- Nano Express
- Open Access
Mechanical properties of sintered meso-porous silicon: a numerical model
© Martini et al.; licensee Springer. 2012
- Received: 30 April 2012
- Accepted: 1 October 2012
- Published: 29 October 2012
Because of its optical and electrical properties, large surfaces, and compatibility with standard silicon processes, porous silicon is a very interesting material in photovoltaic and microelectromechanical systems technology. In some applications, porous silicon is annealed at high temperature and, consequently, the cylindrical pores that are generated by anodization or stain etching reorganize into randomly distributed closed sphere-like pores. Although the design of devices which involve this material needs an accurate evaluation of its mechanical properties, only few researchers have studied the mechanical properties of porous silicon, and no data are nowadays available on the mechanical properties of sintered porous silicon. In this work we propose a finite element model to estimate the mechanical properties of sintered meso-porous silicon. The model has been employed to study the dependence of the Young’s modulus and the shear modulus (upper and lower bounds) on the porosity for porosities between 0% to 40%. Interpolation functions for the Young’s modulus and shear modulus have been obtained, and the results show good agreement with the data reported for other porous media. A Monte Carlo simulation has also been employed to study the effect of the actual microstructure on the mechanical properties.
- Porous silicon
- Irregular microstructure
- Finite element method
Porous silicon (PSi) has been extensively employed in microelectromechanical systems (MEMS) technology and it has been proposed for some applications in photovoltaics (PV) technology. In MEMS technology, processes to manufacture suspended structures often employ open-porosity PSi as a sacrificial layer while in PV technology, stacked layers of sintered PSi with different porosity have been proposed both as buried Bragg reflectors and for layer transfer techniques for the fabrication of thin silicon solar cells. In these applications, an accurate evaluation of PSi mechanical properties is paramount for the device fabrication and performance.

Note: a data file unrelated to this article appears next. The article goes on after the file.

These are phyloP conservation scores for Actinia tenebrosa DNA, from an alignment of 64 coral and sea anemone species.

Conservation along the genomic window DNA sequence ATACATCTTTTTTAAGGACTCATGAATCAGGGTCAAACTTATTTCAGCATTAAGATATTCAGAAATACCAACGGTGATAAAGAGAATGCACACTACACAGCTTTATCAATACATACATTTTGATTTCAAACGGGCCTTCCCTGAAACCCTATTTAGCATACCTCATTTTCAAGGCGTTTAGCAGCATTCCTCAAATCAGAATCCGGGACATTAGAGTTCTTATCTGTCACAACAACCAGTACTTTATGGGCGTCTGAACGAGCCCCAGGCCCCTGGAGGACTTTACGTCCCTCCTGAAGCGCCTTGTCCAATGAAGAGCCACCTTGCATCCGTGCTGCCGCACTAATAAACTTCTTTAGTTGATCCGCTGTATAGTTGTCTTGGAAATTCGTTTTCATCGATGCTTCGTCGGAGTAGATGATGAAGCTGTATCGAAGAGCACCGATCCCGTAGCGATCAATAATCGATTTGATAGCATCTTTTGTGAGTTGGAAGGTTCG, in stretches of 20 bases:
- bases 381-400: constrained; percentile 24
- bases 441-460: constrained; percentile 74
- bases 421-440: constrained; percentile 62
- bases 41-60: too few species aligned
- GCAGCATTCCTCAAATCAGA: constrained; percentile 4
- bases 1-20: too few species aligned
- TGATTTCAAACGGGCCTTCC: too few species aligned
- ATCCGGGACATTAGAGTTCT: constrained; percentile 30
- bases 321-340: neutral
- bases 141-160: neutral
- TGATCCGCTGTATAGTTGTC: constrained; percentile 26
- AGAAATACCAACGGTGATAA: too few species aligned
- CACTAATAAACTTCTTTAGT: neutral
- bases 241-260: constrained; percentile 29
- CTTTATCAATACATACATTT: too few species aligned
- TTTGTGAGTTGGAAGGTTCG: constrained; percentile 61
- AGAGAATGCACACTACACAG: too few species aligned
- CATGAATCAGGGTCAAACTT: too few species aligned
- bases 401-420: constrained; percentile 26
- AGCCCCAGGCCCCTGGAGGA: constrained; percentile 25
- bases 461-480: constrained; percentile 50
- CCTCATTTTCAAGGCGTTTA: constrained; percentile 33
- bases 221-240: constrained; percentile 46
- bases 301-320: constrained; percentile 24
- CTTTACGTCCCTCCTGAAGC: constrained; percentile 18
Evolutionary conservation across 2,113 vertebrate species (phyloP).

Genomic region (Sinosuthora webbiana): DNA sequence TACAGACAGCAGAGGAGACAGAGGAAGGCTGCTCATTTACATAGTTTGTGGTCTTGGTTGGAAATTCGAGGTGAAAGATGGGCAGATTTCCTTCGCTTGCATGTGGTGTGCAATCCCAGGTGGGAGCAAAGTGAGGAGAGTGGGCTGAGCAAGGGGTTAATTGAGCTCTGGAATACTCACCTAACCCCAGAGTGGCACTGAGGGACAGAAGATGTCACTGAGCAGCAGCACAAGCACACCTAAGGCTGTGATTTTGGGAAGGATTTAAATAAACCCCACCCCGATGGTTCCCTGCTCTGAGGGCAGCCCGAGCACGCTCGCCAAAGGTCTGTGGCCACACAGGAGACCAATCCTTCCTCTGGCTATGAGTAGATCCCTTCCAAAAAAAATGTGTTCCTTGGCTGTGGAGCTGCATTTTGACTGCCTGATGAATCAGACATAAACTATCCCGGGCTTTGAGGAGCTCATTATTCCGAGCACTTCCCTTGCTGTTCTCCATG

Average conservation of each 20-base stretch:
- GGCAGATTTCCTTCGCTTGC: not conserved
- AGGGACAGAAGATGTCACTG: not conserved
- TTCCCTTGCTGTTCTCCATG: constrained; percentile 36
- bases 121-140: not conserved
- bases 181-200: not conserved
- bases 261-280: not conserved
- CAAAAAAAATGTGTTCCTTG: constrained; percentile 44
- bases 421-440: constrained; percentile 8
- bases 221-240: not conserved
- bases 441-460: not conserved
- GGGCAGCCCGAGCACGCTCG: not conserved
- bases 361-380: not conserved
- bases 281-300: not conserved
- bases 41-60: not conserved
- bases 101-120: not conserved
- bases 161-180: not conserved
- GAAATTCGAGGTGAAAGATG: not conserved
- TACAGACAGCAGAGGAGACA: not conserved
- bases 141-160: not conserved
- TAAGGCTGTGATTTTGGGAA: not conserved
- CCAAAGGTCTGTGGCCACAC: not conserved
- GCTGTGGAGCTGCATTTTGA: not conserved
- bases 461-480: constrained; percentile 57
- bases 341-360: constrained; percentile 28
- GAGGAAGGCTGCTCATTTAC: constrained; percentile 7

Since its discovery, PSi has been investigated mostly for its optical and electrical properties. Only few researchers investigated the mechanical properties of this material. Characterizations of PSi mechanical properties were performed employing very different techniques, e.g., nanoindentation, Brillouin scattering, phase velocity scanning, and microechography, but each of these works dealt with open-porosity PSi.
In this work we present a finite element model for the evaluation of the overall mechanical properties of sintered PSi. This numerical model includes a random distribution of voids inside a representative volume element (RVE), and it has been exploited to evaluate the upper and lower bounds of the Young’s modulus and the shear modulus of PSi as a function of porosity. A Monte Carlo simulation is also presented in this work to evaluate the fluctuation of the upper bounds due to the statistical variation of the microstructure.
To define the overall mechanical properties of PSi, the standard homogenization theory has been employed. In this framework, three different kinds of boundary conditions are usually applied: uniform displacements, uniform tractions, and periodic boundary conditions. If the considered RVE is sufficiently large, these boundary conditions lead to the same overall mechanical response, but such RVE is usually excessively large to be solved by numerical simulations. For smaller RVEs, uniform tractions and uniform displacements boundary conditions are known to evaluate respectively the upper and lower bounds of the stiffness matrix of the RVE, while periodic boundary conditions give a more reasonable estimation of the homogenized stiffness matrix. In this work we want to focus only on the values that bound the mechanical properties and, thus, periodic boundary conditions will not be taken into account.